NP performance is evaluated on several levels: productivity, utilization, and patient satisfaction, as well as quality of clinical decision making.Are Leik questions harder than AANP? ›
- The AANP FNP Exam: The questions were similar to a mixture of Leik and Hollier. There were questions verbatim that I had seen while studying questions. The test is much easier than leik or hollier.
Outcomes included measures such as patient satisfaction; patient perceived health status; functional status; hospitalizations; emergency department visits; and biomarkers such as blood glucose, serum lipids and blood pressure. Newhouse, et al., conclude that NP patient outcomes are comparable to those of physicians.What is the pass rate for the NP exam? ›
AANP and ANCC recently published their certification statistics for 2022. The AANP FNP pass rate dropped from 85% in 2021 to 75% in 2022. The ANCC FNP pass rate remained steady with a pass rate of 85.9%, down slightly from 86.6% in 2021.Why NP is better than MD? ›
MD school includes more rigorous upper-division science coursework. you're seeking a faster way to advanced practice. If better work-life balance is important to you, a NP has more flexibility and more options for accelerated training than a MD. you want to practice more autonomously.Are NPs as good as MDs? ›
How does an NP compare with a physician? NPs provide a very similar healthcare service, but MDs are in another category. NPs and physicians perform many of the same tasks, which can include the prescription of certain medications, and the diagnosis and treatment of various illnesses.What performance measures are used for NP productivity? ›
Hence, the health care industry typically uses acuity as well as total patients seen. Acuity is measured by relative value units, or RVUs. Thus, the NP who saw 20 high-RVU patients in 12 hours could be considered more productive than the NP who saw 20 low-RVU patients.Which NP board is easier? ›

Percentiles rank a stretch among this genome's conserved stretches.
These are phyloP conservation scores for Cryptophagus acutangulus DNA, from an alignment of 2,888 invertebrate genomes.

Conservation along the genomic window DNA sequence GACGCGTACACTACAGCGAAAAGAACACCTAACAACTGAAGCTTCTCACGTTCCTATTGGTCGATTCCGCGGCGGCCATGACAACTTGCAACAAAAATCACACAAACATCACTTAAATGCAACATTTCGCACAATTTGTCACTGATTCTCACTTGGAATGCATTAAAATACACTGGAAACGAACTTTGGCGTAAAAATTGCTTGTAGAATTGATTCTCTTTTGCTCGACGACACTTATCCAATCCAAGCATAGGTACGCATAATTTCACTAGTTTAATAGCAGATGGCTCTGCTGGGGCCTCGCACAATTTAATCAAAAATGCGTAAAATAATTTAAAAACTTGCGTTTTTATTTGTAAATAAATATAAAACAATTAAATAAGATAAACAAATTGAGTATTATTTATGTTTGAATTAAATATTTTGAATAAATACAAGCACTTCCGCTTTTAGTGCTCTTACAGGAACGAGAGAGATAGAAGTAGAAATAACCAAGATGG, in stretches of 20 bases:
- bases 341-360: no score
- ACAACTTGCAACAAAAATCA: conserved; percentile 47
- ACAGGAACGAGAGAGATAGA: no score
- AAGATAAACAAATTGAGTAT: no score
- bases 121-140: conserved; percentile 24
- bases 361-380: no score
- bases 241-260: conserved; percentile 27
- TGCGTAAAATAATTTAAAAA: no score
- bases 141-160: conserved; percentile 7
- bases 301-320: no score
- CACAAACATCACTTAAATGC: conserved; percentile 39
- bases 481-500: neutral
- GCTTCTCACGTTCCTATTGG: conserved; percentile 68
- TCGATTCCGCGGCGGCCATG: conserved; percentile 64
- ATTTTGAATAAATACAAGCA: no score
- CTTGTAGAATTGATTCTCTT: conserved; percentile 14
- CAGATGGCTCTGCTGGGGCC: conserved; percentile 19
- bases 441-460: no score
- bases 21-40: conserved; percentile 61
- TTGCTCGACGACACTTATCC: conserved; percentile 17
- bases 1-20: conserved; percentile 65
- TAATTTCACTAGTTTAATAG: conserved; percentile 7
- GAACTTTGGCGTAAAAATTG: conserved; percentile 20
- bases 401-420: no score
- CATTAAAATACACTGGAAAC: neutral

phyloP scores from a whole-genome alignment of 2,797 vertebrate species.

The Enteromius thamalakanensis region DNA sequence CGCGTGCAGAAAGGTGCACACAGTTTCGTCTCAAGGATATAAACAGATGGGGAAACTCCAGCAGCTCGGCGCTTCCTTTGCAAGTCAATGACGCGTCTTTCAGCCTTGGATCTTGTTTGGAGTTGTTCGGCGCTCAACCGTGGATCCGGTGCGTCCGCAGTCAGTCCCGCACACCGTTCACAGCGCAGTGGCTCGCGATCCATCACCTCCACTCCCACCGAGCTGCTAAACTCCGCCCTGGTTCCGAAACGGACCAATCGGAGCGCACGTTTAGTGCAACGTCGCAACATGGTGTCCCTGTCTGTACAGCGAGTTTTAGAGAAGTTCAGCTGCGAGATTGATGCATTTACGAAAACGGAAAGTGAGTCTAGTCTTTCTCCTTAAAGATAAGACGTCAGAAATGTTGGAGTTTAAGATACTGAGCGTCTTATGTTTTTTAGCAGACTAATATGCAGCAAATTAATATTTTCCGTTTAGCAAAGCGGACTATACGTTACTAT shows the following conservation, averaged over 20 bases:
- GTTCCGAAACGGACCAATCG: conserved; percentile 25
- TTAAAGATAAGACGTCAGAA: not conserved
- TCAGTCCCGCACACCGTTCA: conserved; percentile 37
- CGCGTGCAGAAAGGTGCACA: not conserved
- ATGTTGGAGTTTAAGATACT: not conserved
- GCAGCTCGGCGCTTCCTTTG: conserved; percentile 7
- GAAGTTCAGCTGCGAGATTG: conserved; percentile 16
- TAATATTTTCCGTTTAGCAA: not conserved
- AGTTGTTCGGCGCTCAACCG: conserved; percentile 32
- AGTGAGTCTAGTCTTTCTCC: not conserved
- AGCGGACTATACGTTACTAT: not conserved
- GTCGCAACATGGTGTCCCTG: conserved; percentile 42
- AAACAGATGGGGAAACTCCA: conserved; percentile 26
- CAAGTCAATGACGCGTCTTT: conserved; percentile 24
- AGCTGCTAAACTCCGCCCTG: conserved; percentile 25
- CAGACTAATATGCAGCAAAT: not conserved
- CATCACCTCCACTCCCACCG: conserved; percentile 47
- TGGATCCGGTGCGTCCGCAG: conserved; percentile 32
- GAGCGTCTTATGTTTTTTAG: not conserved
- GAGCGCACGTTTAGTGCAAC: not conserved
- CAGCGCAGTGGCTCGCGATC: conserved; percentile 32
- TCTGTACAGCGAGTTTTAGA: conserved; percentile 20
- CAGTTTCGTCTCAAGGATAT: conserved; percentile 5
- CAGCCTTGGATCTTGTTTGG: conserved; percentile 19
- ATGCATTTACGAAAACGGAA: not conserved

The AANP is rumored to be the easier of the two exams, specifically for those seeking their FNP certification since it has a 5% higher pass rate than that of the ANCC FNP exam. Using the pass rate as a basis for difficulty then you can reasonably say that the AANP exam is easier than the ANCC.What is the pass rate for AANP vs ANCC? ›
The pass rates are not very different; for 2021, the AANP pass rate was 84% (for FNP), and the pass rate for the ANCC was 87% (for FNP). The cost is similar; as of this writing, the AANP test is $315, and the ANCC test is $395, and both organizations offer a discount to their members.What are the three types of outcome measure? ›
3 Types of Outcome Measures: Performance-Based, Self-Reported, and Hybrids.How do you evaluate outcomes to inform nursing practice? ›
Standard 7 Evaluates outcomes to inform nursing practice:
I would: communicate findings to patient; reassess BP again at appropriate timeframe; compare past/future BP readings to current reading; use reading to inform future care.
Researchers reviewed the health services, outcomes, and care costs of Medicare patients with Type 2 diabetes who were seen by either NPs or primary care physicians. Overall, patients who saw only NPs, had better outcomes than those who saw physicians.
Graduate program acceptance rate
A university's acceptance rate into a nurse practitioner program is definitely a reason why it's so difficult to get into a nurse practitioner school.
There are currently two recognized certifying boards for NPs: The American Nurses Credentialing Center (ANCC) and the American Association of Nurse Practitioners (AANP).